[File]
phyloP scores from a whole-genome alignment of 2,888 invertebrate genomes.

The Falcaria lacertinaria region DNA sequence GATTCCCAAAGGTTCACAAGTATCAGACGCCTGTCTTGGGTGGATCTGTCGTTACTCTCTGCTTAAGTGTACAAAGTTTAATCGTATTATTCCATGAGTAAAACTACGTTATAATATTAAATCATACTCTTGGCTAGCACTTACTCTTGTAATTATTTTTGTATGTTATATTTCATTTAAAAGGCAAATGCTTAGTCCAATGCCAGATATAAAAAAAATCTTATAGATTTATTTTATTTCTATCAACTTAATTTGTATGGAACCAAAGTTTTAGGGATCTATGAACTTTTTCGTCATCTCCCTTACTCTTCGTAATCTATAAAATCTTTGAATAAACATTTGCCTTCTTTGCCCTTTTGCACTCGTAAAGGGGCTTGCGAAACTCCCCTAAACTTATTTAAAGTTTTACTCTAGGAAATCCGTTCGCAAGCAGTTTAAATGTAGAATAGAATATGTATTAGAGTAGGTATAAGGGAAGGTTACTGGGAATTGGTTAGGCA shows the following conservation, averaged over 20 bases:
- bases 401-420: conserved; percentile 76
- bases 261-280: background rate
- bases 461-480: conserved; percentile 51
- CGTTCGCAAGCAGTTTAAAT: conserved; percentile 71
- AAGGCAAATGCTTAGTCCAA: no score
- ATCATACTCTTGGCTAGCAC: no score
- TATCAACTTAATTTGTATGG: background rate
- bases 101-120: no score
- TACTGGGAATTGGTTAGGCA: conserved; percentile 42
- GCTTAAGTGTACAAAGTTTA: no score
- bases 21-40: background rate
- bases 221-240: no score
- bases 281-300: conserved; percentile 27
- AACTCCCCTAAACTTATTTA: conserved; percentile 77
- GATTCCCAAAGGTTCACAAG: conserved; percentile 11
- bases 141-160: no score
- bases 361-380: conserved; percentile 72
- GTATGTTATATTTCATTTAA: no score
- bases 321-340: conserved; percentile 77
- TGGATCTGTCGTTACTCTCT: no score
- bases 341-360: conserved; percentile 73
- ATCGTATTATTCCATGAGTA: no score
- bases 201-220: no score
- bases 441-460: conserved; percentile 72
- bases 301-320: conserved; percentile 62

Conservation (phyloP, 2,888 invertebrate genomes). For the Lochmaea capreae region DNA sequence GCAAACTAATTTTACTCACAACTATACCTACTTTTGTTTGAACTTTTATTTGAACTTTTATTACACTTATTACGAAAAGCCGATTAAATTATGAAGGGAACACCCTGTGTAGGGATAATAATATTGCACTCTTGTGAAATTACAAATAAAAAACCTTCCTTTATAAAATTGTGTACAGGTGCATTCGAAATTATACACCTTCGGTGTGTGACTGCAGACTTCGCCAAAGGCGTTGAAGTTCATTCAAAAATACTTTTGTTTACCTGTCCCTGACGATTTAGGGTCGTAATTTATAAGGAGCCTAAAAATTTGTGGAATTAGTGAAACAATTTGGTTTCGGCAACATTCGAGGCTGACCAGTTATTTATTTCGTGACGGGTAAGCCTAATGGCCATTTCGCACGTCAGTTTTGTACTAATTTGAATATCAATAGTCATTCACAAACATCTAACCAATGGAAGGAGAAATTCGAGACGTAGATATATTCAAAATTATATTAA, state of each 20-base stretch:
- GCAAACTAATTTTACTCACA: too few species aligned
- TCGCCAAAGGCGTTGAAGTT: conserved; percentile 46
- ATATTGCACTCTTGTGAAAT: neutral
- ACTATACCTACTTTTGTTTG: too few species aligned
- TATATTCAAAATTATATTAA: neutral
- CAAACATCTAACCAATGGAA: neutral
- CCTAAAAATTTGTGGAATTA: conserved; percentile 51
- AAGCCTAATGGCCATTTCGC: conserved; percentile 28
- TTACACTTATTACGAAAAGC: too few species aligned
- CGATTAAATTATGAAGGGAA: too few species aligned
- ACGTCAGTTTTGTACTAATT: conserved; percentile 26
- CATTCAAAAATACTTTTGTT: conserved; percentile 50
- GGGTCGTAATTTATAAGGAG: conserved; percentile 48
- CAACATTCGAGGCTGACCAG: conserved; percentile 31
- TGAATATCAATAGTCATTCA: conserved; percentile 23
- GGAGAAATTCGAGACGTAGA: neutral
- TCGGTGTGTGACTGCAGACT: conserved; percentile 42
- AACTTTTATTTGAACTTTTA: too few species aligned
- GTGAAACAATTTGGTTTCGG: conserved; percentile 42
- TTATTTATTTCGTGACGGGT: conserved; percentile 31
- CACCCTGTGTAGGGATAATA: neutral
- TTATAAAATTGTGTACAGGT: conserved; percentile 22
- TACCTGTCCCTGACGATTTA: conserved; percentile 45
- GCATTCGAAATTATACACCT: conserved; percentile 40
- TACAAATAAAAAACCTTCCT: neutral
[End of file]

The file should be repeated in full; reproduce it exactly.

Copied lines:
phyloP scores from a whole-genome alignment of 2,888 invertebrate genomes.

The Falcaria lacertinaria region DNA sequence GATTCCCAAAGGTTCACAAGTATCAGACGCCTGTCTTGGGTGGATCTGTCGTTACTCTCTGCTTAAGTGTACAAAGTTTAATCGTATTATTCCATGAGTAAAACTACGTTATAATATTAAATCATACTCTTGGCTAGCACTTACTCTTGTAATTATTTTTGTATGTTATATTTCATTTAAAAGGCAAATGCTTAGTCCAATGCCAGATATAAAAAAAATCTTATAGATTTATTTTATTTCTATCAACTTAATTTGTATGGAACCAAAGTTTTAGGGATCTATGAACTTTTTCGTCATCTCCCTTACTCTTCGTAATCTATAAAATCTTTGAATAAACATTTGCCTTCTTTGCCCTTTTGCACTCGTAAAGGGGCTTGCGAAACTCCCCTAAACTTATTTAAAGTTTTACTCTAGGAAATCCGTTCGCAAGCAGTTTAAATGTAGAATAGAATATGTATTAGAGTAGGTATAAGGGAAGGTTACTGGGAATTGGTTAGGCA shows the following conservation, averaged over 20 bases:
- bases 401-420: conserved; percentile 76
- bases 261-280: background rate
- bases 461-480: conserved; percentile 51
- CGTTCGCAAGCAGTTTAAAT: conserved; percentile 71
- AAGGCAAATGCTTAGTCCAA: no score
- ATCATACTCTTGGCTAGCAC: no score
- TATCAACTTAATTTGTATGG: background rate
- bases 101-120: no score
- TACTGGGAATTGGTTAGGCA: conserved; percentile 42
- GCTTAAGTGTACAAAGTTTA: no score
- bases 21-40: background rate
- bases 221-240: no score
- bases 281-300: conserved; percentile 27
- AACTCCCCTAAACTTATTTA: conserved; percentile 77
- GATTCCCAAAGGTTCACAAG: conserved; percentile 11
- bases 141-160: no score
- bases 361-380: conserved; percentile 72
- GTATGTTATATTTCATTTAA: no score
- bases 321-340: conserved; percentile 77
- TGGATCTGTCGTTACTCTCT: no score
- bases 341-360: conserved; percentile 73
- ATCGTATTATTCCATGAGTA: no score
- bases 201-220: no score
- bases 441-460: conserved; percentile 72
- bases 301-320: conserved; percentile 62

Conservation (phyloP, 2,888 invertebrate genomes). For the Lochmaea capreae region DNA sequence GCAAACTAATTTTACTCACAACTATACCTACTTTTGTTTGAACTTTTATTTGAACTTTTATTACACTTATTACGAAAAGCCGATTAAATTATGAAGGGAACACCCTGTGTAGGGATAATAATATTGCACTCTTGTGAAATTACAAATAAAAAACCTTCCTTTATAAAATTGTGTACAGGTGCATTCGAAATTATACACCTTCGGTGTGTGACTGCAGACTTCGCCAAAGGCGTTGAAGTTCATTCAAAAATACTTTTGTTTACCTGTCCCTGACGATTTAGGGTCGTAATTTATAAGGAGCCTAAAAATTTGTGGAATTAGTGAAACAATTTGGTTTCGGCAACATTCGAGGCTGACCAGTTATTTATTTCGTGACGGGTAAGCCTAATGGCCATTTCGCACGTCAGTTTTGTACTAATTTGAATATCAATAGTCATTCACAAACATCTAACCAATGGAAGGAGAAATTCGAGACGTAGATATATTCAAAATTATATTAA, state of each 20-base stretch:
- GCAAACTAATTTTACTCACA: too few species aligned
- TCGCCAAAGGCGTTGAAGTT: conserved; percentile 46
- ATATTGCACTCTTGTGAAAT: neutral
- ACTATACCTACTTTTGTTTG: too few species aligned
- TATATTCAAAATTATATTAA: neutral
- CAAACATCTAACCAATGGAA: neutral
- CCTAAAAATTTGTGGAATTA: conserved; percentile 51
- AAGCCTAATGGCCATTTCGC: conserved; percentile 28
- TTACACTTATTACGAAAAGC: too few species aligned
- CGATTAAATTATGAAGGGAA: too few species aligned
- ACGTCAGTTTTGTACTAATT: conserved; percentile 26
- CATTCAAAAATACTTTTGTT: conserved; percentile 50
- GGGTCGTAATTTATAAGGAG: conserved; percentile 48
- CAACATTCGAGGCTGACCAG: conserved; percentile 31
- TGAATATCAATAGTCATTCA: conserved; percentile 23
- GGAGAAATTCGAGACGTAGA: neutral
- TCGGTGTGTGACTGCAGACT: conserved; percentile 42
- AACTTTTATTTGAACTTTTA: too few species aligned
- GTGAAACAATTTGGTTTCGG: conserved; percentile 42
- TTATTTATTTCGTGACGGGT: conserved; percentile 31
- CACCCTGTGTAGGGATAATA: neutral
- TTATAAAATTGTGTACAGGT: conserved; percentile 22
- TACCTGTCCCTGACGATTTA: conserved; percentile 45
- GCATTCGAAATTATACACCT: conserved; percentile 40
- TACAAATAAAAAACCTTCCT: neutral